What is credit spread option trading strategy
Theta decay works in favor of a put credit spread. Everyday, premium will be systematically priced out of the short option leg of the spread. Although premium will also come out of the long option leg of the spread, the premium that comes out of the short option leg will be greater and thereby offset the long option theta. If a put credit spread has reached its max profit, it should be closed out prior to expiration. The best practice for a profitable put credit spread is to only close out the short put, and leave the long put which will likely be completely worthless untouched.
Because the short put has no more room left to decay, it makes sense to close it out, because it has reached its max profit potential. The long, however, can only go up in value, so it is a freeride. Similarly, if a put credit spread has reached its max loss, it should be left alone, because there is always the possibility of the market moving in favor of the position.
The risk with all vertical credit spreads is the underlying asset expiring within the short and long strikes. Of course, the expiration risk depends on the settlement procedures of the asset that you are trading.
If the asset is cash settled, like the SPX, there is nothing to worry about. Typically the only instruments that are cash settled are stock indices and futures, like the SPX and ES, respectively.
If this happens, you will be long shares of stock for every short put. This is generally not a problem if there is enough buying power in the account to hold the position. If there is not enough buying power, a margin call could be issued. It is common practice for options brokers to reach out clients who have expiring options positions to notify them if a position will have a negative margin impact.
The put credit spread option strategy effectively presents a risk-defined way to sell put option premium, which is nice. However, the max loss for a put credit spread is always defined. Plus, like all vertical spreads, the put credit spread is not sensitive to changes in volatility. It does not reduce risk because the options can still expire worthless.
While maximum profit is capped for these strategies, they usually cost less to employ for a given nominal amount of exposure. The bull call spread and the bull put spread are common examples of moderately bullish strategies.
Bearish options strategies are employed when the options trader expects the underlying stock price to move downwards. It is necessary to assess how low the stock price can go and the time frame in which the decline will happen in order to select the optimum trading strategy. Moderately bearish' options traders usually set a target price for the expected decline and utilize bear spreads to reduce cost.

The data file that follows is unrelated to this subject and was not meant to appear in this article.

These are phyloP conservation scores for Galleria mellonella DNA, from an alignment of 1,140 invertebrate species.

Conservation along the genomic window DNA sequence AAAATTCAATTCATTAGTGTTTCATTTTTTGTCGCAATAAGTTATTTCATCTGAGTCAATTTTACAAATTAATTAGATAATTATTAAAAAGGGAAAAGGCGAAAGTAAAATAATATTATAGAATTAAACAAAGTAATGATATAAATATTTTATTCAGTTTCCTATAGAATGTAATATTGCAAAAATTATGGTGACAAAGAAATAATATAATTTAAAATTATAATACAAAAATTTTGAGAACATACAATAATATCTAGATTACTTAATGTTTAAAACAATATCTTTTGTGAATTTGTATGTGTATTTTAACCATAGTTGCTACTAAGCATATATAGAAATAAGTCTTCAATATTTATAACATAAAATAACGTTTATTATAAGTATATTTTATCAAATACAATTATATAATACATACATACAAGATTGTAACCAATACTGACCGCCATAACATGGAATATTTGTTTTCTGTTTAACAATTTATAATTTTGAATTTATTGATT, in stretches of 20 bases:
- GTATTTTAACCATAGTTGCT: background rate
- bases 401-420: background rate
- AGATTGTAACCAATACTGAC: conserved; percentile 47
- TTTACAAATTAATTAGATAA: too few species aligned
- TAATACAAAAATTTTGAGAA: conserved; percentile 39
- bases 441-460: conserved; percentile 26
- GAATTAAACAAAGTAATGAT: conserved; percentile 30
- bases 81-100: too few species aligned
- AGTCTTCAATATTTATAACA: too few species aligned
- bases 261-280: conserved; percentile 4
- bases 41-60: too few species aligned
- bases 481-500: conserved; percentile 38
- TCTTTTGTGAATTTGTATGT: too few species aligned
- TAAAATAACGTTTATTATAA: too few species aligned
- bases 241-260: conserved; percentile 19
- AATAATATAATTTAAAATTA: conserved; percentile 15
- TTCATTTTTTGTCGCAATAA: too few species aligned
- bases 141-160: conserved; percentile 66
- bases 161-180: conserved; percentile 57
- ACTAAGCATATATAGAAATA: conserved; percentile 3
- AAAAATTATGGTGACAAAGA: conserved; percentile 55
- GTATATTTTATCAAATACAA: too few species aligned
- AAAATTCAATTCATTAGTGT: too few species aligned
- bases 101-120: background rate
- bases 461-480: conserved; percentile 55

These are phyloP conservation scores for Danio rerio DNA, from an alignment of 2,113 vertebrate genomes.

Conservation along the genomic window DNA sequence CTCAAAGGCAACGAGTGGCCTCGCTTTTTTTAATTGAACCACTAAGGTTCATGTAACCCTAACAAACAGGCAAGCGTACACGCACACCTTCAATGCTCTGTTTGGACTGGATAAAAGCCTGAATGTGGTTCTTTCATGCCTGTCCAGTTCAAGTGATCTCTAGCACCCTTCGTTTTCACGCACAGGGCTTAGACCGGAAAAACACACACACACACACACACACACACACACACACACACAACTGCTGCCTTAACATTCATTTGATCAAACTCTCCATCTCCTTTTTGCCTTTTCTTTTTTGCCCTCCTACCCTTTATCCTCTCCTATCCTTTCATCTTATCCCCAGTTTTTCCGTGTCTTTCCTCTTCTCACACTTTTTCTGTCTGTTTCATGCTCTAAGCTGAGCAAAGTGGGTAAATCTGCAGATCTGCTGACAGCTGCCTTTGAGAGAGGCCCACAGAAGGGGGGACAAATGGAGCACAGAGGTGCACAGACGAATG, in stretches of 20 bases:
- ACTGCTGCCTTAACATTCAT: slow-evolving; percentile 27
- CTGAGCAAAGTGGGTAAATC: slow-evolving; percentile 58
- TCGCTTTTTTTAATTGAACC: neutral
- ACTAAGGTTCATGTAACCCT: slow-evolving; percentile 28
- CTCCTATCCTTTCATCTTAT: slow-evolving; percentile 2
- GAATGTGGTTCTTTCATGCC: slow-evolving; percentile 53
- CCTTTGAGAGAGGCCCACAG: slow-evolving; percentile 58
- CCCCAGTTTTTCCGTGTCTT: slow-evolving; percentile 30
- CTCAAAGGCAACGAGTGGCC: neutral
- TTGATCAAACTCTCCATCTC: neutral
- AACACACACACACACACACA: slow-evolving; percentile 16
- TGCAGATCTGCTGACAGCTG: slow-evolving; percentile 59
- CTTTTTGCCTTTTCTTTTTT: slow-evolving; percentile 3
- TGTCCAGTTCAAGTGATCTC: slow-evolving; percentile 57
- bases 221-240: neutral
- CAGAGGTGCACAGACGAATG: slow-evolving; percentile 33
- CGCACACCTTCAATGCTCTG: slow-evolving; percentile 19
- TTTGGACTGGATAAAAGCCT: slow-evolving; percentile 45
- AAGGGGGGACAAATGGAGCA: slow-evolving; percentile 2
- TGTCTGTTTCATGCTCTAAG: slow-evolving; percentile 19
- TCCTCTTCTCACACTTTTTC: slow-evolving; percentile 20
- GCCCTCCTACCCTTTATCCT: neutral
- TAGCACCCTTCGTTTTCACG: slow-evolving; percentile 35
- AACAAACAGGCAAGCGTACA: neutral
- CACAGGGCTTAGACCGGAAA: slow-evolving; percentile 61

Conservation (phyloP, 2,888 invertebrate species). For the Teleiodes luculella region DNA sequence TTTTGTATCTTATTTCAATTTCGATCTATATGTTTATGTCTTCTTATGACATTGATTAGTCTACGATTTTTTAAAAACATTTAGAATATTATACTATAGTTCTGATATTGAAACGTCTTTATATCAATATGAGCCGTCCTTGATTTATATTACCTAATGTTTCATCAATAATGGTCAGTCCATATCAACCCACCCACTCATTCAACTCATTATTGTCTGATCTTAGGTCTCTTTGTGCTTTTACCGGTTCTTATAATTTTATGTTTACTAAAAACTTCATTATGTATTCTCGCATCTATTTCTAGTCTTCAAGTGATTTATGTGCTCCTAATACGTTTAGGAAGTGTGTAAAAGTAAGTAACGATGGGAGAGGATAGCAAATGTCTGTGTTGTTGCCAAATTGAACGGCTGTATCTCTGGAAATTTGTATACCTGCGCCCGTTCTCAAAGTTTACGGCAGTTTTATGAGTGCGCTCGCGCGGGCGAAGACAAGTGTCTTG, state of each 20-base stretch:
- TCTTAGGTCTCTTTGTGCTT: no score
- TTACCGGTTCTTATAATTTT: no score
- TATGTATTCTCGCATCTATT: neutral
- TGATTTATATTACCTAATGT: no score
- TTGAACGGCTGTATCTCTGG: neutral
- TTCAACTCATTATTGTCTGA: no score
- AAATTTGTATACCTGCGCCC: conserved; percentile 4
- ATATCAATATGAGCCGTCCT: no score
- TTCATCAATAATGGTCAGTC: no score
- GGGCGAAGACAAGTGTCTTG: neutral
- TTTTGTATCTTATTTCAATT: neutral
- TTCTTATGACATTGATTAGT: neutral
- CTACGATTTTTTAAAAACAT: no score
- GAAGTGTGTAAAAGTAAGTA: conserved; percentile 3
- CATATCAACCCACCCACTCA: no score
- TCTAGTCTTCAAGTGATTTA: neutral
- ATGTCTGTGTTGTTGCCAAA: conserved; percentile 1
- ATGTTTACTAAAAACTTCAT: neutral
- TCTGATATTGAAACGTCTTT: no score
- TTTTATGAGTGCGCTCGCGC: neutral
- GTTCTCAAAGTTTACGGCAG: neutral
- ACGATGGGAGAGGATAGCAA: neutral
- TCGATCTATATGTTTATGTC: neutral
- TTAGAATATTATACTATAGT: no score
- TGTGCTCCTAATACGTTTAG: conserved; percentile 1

While maximum profit is capped for these strategies, they usually cost less to employ. The bear call spread and the bear put spread are common examples of moderately bearish strategies. To find the credit spread breakeven points for call spreads, the net premium is added to the lower strike price.
For put spreads, the net premium is subtracted from the higher strike price to breakeven. The maximum gain and loss potential are the same for call and put spreads. For example, one uses a credit spread as a conservative strategy designed to earn modest income for the trader while also having losses strictly limited. This is also a vertical spread. If the trader is bearish expects prices to fall , you use a bearish call spread.
It's named this way because you're buying and selling a call and taking a bearish position. If the final price was between 36 and 37 your losses would be less or your gains would be less. Traders often using charting software and technical analysis to find stocks that are overbought have run up in price and are likely to sell off a bit, or stagnate as candidates for bearish call spreads. If the trader is bullish, you set up a bullish credit spread using puts.
Look at the following example. Traders often scan price charts and use technical analysis to find stocks that are oversold have fallen sharply in price and perhaps due for a rebound as candidates for bullish put spreads.
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